Pretty much everyone enjoys a good Sunday brunch once in a while.
But unless there’s some entertainment or you’re with a big group, Sunday brunch can be kind of boring; after all, you just eat and drink until your sated and then go home for a nap.
The Brasserie cooking class, which occurs once a month between November and April, is a great alternative to the typical Sunday brunch, offering some education, some entertainment and, of course, lots of great food.
The cooking class on 4 December started with a welcome cocktail that had a holiday flair: a local coconut egg nog created by Manager/Sommelier Kyle Kennedy. The recipe uses a combination of fresh coconut and canned coconut milk to create a new twist on a holiday classic. With drink in hand, guests followed Brasserie consultant Chef Dean Max and Executive Chef Brad Phillips for a tour of the restaurant’s garden, where they learned about some of the local ingredients that grow in Cayman.
Afterwards, the guests took their seats at tables in the kitchen where they watched as Chef Dean and Chef Brad showed the techniques used to create a three-course lunch, that started with three appetizers suitable for holiday gatherings.
“We wanted to do for this class some hors d’oeuvres you can serve over the holidays,” Chef Dean said.
The trio of hors d’oeuvres demonstrated included a cheese and onion tart on puff pastry, beef tartar with pistachio and curry aioli and a crab fritter.
Since caramelised onions were needed for the tart, Chef Dean talked about the correct technique in making caramelised onions, including adding a bit of water periodically to deglaze the pan.
“Don’t leave the brown on the bottom of the pan,” he said. “The onions will burn and become bitter.”
He also talked about the proper way to sharpen and take care of knives, and even how much a decent cooking knife will cost.
“You have to spend between $80 and $120 for a good chef’s knife,” he said. “Something for less might look like a good knife, but if it’s $25 to $30, it’s not good steel.”
Chef Dean used his properly sharpened knife to cut thin slices of beef tenderloin and to chop shallots to make steak tartar, which was served in shot glasses that had layers of beef interspersed with layers of chopped pistachios and curry aioli.
The key to a good crab cake or a good crab fritter was to keep the breading on the outside and not on the inside, Chef Dean said.
“On the inside, you want people to get a good taste of the crab,” he said.
To ensure the crab holds together during frying, Chef Dean said it should be double breaded on the outside by first dipping it in bread crumbs, then in egg, and then in bread crumbs again.
“And don’t use already seasoned bread crumbs; the seasonings taste canned.”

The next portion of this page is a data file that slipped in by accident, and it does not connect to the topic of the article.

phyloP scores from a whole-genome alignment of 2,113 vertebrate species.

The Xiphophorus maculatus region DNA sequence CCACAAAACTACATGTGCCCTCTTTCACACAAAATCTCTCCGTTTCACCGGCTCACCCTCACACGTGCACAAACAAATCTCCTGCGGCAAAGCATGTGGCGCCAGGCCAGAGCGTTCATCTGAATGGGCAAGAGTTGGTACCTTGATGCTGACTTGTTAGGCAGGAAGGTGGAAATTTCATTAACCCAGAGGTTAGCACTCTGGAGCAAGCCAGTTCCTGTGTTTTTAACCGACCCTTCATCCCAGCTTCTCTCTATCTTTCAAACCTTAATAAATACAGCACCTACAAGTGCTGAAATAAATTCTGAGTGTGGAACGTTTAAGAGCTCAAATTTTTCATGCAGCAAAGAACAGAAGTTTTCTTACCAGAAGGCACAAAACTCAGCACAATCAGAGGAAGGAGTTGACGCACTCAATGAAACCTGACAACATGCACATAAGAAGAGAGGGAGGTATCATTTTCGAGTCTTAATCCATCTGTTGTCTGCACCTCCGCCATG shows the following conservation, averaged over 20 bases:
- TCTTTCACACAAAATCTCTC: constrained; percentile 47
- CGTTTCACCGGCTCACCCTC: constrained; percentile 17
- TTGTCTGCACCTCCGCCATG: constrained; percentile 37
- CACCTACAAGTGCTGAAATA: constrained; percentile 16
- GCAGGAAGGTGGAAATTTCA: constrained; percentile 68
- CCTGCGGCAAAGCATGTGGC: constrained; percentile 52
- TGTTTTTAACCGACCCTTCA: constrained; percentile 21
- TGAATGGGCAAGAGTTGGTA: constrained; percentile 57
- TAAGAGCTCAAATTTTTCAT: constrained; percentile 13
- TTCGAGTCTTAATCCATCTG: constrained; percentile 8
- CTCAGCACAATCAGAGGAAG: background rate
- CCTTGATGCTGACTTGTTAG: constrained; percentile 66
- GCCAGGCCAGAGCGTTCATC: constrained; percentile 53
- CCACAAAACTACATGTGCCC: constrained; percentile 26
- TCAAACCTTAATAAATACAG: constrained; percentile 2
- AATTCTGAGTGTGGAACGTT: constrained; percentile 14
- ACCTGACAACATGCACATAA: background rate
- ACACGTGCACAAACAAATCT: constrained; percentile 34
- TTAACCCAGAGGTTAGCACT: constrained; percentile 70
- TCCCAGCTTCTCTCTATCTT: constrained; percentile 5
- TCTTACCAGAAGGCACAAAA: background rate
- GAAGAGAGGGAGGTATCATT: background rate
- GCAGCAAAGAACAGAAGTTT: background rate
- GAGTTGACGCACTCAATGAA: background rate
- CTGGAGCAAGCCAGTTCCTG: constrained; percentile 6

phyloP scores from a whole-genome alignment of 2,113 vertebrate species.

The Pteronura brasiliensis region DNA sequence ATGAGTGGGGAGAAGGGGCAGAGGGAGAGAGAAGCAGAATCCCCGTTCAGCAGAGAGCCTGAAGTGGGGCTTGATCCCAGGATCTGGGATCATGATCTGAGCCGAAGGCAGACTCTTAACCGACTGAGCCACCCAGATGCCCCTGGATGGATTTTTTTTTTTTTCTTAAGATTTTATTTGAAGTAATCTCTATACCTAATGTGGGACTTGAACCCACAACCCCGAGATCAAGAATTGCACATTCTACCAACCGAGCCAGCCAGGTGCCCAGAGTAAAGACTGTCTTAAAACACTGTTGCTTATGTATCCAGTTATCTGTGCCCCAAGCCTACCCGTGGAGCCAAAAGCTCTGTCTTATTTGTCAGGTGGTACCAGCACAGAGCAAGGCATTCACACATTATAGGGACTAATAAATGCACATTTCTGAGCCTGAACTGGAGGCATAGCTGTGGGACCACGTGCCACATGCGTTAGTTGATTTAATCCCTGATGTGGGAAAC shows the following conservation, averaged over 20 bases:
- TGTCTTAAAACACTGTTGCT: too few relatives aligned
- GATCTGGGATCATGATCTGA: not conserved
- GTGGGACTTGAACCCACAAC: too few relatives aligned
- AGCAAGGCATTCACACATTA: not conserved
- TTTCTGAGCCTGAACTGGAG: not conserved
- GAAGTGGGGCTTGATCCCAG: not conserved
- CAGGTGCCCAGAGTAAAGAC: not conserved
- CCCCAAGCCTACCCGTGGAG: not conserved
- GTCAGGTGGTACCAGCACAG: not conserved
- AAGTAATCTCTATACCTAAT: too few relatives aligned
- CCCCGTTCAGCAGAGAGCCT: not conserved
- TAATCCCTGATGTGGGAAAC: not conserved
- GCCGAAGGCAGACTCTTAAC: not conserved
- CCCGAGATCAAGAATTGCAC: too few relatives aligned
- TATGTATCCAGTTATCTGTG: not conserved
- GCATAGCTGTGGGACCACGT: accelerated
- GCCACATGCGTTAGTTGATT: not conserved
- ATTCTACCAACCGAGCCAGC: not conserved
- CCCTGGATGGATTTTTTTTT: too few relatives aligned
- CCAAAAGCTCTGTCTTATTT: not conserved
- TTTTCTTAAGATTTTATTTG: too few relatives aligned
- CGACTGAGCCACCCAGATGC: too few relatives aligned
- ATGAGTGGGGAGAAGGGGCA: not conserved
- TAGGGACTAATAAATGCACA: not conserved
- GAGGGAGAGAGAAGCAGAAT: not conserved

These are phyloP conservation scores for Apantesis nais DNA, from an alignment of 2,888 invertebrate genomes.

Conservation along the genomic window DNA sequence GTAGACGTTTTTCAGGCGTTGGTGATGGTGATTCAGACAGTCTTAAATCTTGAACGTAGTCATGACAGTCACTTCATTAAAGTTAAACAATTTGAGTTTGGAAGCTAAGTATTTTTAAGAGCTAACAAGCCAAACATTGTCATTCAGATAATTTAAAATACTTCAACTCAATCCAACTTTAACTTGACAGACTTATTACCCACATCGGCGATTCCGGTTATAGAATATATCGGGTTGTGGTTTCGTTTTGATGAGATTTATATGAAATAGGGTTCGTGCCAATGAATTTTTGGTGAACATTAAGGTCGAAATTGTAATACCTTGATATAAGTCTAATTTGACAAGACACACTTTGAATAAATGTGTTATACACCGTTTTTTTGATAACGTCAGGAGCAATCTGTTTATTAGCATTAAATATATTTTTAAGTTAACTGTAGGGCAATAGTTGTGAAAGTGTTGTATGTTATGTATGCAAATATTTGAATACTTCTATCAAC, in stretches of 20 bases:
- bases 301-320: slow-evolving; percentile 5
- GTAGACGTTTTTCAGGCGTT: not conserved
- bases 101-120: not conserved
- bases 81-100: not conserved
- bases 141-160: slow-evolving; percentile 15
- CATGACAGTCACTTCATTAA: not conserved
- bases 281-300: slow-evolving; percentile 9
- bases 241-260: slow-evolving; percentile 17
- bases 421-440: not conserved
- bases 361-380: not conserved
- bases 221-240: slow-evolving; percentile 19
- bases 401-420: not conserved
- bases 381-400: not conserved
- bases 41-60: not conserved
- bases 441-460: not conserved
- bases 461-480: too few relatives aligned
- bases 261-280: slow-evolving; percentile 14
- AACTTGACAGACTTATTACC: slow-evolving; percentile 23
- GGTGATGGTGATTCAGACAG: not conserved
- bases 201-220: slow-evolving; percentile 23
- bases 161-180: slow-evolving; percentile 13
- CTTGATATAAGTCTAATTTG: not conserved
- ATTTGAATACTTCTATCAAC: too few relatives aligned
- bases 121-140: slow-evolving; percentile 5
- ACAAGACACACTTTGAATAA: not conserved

The appetizers where all hits with guests. Crispy on the outside, full of crab wonderfulness on the inside and served with avocado and citrus, the fritter was divine.
With the main course, two side dishes were served, including Brussels sprout mash.
“The key to making a good mashed potato is extracting as much water as you can,” advised Chef Dean.
Chef Brad then took over, sharing his mother’s recipe for thin-sliced broiled yellow squash.
Chef Dean talked about the taste differences in lamb from various places in the world while Chef Brad prepared the main course feature, herb roasted rack of lamb. To spice things up, instead of the regular mint jelly served with lamb, Chef Brad served the lamb with the Brasserie’s own mint pepper jelly.
Moving on to dessert, Chef Brad talked about how to make milk chocolate hazelnut bread pudding while Chef Dean talked about the rum creme Anglaise that would top the pudding. Chef Dean’s custard “broke” during the making, but he told guests how to fix broken custard.
During the entire afternoon, Chef Brad and Chef Dean playfully teased each other, providing entertainment during the lunch. Although Chef Brad started strong, Chef Dean buried him toward the end with a furious combination of humorous cut-downs that left Chef Brad nearly begging for mercy.
Although some of the dishes, or at least parts of them, were prepared in advance, the cooking class attendees all got copies of the recipes on how to prepare the dishes and the two chefs demonstrated the techniques needed in their preparation.
“It’s not enough for you to know the recipes; you need to understand the processes,” Chef Dean told the class.
Some of the items prepared, like the Brussels sprout mash, were what Chef Dean called rustic dishes.
“We wanted to include some things that people would actually make at home,” he said.
The lunch was served with three different wines provided by Blackbeard’s, including Chardonnay with the first course, Syrah with the second course and Port with dessert. Because the dessert had chocolate, Chef Dean said it called for ruby Port.
“Stick with ruby Port with chocolate and tawny Port with cheese and you’ll be good,” he said.
At the end of the three-hour lunch, the guests left happy and satisfied, probably even more so than if they’d been at an all-you-can-eat brunch.